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The Arts

Portland in Hong Kong

By Clare Morin
For Australian artist Tricia Flanagan, Portland offers international arts students an oasis of space and fertile grounds for inspiration. 
Tricia FlanaganIt’s a chilly evening in March as Tricia Flanagan stands in front of a packed crowd at Maine College of Art’s Osher Hall and leads the audience on a journey from Australia to Germany, Japan and Hong Kong. She discusses her career in public art that has fused environmentalism with community, storytelling and super-computers. 
This Australian artist—who heads the Wearables Lab at the Academy of Visual Arts (AVA) at Baptist University in Hong Kong—has come to Portland as part of a new exchange agreement between MECA and the AVA. Flanagan has just four days to commune with the students and faculty, lead this public lecture, and explore Portland’s rich art scene—all of which she does with astonishing energy as well as managing to squeeze in a mystical run-in with a snowy owl at Fort Williams. 
“What I really like about MECA is how it really stands alone,” Flanagan says via Skype from Hong Kong a month later. “MECA isn’t part of a bigger university lost on a campus somewhere. It really has a sense of identity and autonomy and within that building; everyone seems to know everyone—yet it is big enough to have lots of great facilities. Everyone is in this one big building, looking into this wonderful area of art.”  

Making connections

Flanagan says she saw curious connections emerge between Hong Kong and Portland during her stay: both are at their roots fishing communities with hundreds of islands in the surrounding seas. MECA occupies the historic Porteous Building—which was selected as one of only 24 projects to participate in the inaugural Energy Star Showcase Building program by the Environmental Protection Agency. The AVA occupies a stunning, former British Royal Air Force Officers’ Mess campus in Kowloon, which won an honorable mention in the 2009 UNESCO Asia-Pacific Heritage Awards for Culture Heritage. Both schools have approximately 500 students—and with English being the language of instruction at the AVA with the city’s colonial history, a seamless transition awaits Portlanders heading East.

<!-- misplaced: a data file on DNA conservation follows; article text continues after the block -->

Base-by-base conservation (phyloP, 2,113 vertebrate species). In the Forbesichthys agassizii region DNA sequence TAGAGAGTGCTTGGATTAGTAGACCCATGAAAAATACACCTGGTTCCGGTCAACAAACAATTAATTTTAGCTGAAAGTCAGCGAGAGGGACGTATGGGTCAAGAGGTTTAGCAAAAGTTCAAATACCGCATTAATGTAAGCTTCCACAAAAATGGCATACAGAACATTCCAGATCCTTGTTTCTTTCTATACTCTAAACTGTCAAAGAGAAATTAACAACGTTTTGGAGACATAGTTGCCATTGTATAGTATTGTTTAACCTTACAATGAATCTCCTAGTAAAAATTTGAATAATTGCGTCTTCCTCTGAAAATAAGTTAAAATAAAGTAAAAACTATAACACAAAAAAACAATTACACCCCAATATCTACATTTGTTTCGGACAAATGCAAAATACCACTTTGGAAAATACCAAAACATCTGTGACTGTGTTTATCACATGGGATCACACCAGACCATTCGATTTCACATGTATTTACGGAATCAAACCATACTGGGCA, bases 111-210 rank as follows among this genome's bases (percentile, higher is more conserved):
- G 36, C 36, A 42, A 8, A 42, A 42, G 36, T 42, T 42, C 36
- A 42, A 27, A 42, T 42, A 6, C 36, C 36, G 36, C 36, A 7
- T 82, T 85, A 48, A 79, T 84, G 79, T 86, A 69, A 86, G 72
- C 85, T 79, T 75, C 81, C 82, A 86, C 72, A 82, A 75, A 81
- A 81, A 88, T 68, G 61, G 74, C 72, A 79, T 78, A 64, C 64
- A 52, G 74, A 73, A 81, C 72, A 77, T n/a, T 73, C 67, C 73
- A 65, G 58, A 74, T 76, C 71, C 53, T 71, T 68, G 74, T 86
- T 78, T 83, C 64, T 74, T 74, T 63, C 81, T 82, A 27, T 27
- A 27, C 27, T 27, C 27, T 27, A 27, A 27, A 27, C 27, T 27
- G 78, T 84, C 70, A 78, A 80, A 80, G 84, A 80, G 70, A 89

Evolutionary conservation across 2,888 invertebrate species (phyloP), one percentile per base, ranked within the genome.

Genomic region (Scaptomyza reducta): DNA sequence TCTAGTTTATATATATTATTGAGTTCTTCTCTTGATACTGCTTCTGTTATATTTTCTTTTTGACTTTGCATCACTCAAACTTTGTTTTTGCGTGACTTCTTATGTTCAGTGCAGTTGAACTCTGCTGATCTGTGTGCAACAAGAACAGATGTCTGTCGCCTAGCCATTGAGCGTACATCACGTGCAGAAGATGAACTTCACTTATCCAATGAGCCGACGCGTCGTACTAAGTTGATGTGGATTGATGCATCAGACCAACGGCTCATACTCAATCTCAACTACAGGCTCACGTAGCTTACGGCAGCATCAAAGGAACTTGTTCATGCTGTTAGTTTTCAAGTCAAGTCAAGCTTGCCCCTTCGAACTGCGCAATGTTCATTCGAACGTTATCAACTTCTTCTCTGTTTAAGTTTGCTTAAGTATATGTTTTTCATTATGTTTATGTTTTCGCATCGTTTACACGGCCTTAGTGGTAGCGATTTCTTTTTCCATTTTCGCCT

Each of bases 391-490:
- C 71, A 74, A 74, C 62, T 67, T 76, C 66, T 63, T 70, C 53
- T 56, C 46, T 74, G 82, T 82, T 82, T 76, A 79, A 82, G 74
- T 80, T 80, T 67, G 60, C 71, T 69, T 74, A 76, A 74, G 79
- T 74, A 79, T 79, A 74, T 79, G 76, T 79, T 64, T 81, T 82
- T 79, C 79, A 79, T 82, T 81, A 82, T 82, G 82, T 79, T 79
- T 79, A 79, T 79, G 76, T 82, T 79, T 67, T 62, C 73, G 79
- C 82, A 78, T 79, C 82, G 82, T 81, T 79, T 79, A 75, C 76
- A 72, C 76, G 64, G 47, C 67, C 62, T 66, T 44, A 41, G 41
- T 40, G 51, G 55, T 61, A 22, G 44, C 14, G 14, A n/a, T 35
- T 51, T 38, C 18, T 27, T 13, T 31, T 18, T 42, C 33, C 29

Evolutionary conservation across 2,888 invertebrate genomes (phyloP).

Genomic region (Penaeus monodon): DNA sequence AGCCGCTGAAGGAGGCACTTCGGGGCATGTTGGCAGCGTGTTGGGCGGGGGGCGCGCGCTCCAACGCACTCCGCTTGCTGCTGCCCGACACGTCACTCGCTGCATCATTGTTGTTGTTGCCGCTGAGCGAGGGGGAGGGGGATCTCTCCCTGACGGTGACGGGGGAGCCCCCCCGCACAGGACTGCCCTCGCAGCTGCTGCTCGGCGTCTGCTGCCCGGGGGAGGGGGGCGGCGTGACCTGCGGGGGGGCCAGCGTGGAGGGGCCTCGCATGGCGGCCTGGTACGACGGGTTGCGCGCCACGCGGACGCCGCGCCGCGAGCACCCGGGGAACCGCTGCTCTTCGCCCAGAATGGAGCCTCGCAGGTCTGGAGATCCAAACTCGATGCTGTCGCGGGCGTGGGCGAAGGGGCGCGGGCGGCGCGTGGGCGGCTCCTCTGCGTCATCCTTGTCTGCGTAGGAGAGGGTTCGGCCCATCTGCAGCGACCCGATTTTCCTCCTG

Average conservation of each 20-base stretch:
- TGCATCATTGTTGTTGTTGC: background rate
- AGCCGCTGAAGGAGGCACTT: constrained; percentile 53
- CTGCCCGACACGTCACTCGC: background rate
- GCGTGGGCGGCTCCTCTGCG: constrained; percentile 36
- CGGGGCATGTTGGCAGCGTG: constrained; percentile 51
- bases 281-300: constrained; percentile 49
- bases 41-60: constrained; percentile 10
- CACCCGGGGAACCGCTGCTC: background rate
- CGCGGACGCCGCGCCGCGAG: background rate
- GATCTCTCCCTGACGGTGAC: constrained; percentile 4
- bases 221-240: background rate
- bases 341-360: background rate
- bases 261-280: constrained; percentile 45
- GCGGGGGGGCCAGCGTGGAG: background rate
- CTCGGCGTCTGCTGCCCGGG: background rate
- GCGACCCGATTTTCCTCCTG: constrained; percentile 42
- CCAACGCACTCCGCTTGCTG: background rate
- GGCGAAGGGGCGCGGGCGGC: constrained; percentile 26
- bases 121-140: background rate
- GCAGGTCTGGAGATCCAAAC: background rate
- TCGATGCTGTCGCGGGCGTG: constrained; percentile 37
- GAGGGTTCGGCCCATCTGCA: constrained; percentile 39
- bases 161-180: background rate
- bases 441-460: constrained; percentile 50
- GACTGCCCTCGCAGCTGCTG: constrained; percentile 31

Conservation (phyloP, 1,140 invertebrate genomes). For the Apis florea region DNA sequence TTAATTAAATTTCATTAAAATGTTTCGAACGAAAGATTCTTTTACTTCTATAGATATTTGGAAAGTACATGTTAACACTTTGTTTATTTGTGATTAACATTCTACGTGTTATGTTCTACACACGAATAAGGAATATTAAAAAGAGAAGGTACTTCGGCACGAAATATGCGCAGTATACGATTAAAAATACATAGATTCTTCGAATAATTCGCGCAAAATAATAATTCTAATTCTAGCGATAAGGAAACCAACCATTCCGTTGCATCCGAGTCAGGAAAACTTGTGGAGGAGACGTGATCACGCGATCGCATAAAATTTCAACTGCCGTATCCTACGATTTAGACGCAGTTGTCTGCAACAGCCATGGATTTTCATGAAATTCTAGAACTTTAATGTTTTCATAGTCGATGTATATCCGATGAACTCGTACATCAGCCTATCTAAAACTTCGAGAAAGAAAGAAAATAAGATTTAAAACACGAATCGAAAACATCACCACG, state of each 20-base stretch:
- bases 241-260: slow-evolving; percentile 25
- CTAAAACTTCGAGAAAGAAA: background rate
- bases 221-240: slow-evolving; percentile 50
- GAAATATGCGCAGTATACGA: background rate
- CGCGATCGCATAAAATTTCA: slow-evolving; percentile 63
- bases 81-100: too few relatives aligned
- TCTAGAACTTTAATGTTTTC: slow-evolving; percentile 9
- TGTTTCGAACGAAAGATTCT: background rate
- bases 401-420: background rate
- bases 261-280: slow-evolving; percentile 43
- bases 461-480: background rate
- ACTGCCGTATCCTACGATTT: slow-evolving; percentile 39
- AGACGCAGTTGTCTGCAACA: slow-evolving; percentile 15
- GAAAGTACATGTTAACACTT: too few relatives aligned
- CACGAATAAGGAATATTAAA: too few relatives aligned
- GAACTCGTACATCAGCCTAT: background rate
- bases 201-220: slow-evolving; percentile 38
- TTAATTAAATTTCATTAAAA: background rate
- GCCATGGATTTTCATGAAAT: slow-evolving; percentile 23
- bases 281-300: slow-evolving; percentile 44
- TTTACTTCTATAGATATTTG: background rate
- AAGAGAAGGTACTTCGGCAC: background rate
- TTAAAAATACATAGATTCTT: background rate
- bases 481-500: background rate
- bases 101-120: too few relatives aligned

Flanagan’s visit also had an auspicious sense of timing. MECA has recently launched a major in textile and fashion design and Flanagan runs the all-new Wearables Lab in Hong Kong. Wearables is a new field that merges fashion with computer science and coding, and Flanagan is making a name for herself due to her instinct to fuse traditional art and craft practices with cutting-edge technology. She is as comfortable with a loom as LED lighting, and brings a rare sustainable and environmental consciousness to the field.  
“For me, it’s all technology, the old and new technology,” she says. “But there is this grey area: the experience of sitting at a computer screen in a darkened room tethered to a power point has not been very helpful to our bodies. I think it has let us reflect on the fact that there are all sorts of other knowledge than just words on a screen. There is this embodied knowledge. 
“I’m very interested in looking at traditional arts and crafts and techniques from artisans and then thinking about the knowledge that’s in there, and how we can intake new sorts of technologies, so we have that same very nuanced, very expressive experience. If you see a sculptor work or any crafts person, someone who can knit very well, it comes very naturally through the body, and it turns the mind off. That’s what I want with my relationship with my computer.”  

A new edge for students

In some ways, Flanagan’s practice of melding the organic with the digital is nicely mirrored in the AVA-MECA partnership—Portland is one of the greenest cities on the planet and Hong Kong one of it’s most futuristic. 
“Hong Kong is really fast-paced, everything is close by and people love their fashion,” says Flanagan. “You can find streets full of buttons, streets full of ribbons, streets full of electronic gadgets and labor is not so expensive so things can be manufactured. For artists from the United States coming into Hong Kong on this exchange program, the availability of material is just awesome. And for the Hong Kong students going to Portland for this exchange, it’s all about space. They can actually collect stuff around them and start working with a library of materials. A whole different aesthetic develops around that.” 
The relationship with the AVA is part of MECA’s Year in China where they start relationships with art academies in Greater China. (And a disclaimer: I have helped to work on this partnership with my part-time role with Suzanne Fox at Fox Intercultural Consulting—who has advised MECA through the project.) 
Soon after Flanagan left, in mid-April MECA welcomed another incoming delegation from China—this time from Xi’an Academy of Fine Arts (XAFA). On April 14-16, four educators from the academy traveled to the U.S. to spend time in the college, meet students and faculty, and learn about Portland’s artistic community. 
Flanagan says that these international student exchanges are bringing a new edge to art students. “In Hong Kong, our students are coming back with their grades going up 15 percent because they come back with a new maturity,” she says. “They come back and look at their own city with new eyes.” 

About the author

Clare Morin is a freelance arts writer who is currently editing the 2014 edition of the Time Out Hong Kong Art Guide from her nest in the West End of Portland. She also works part-time as the Director of Arts & Cultural Programs at Fox Intercultural Consulting.


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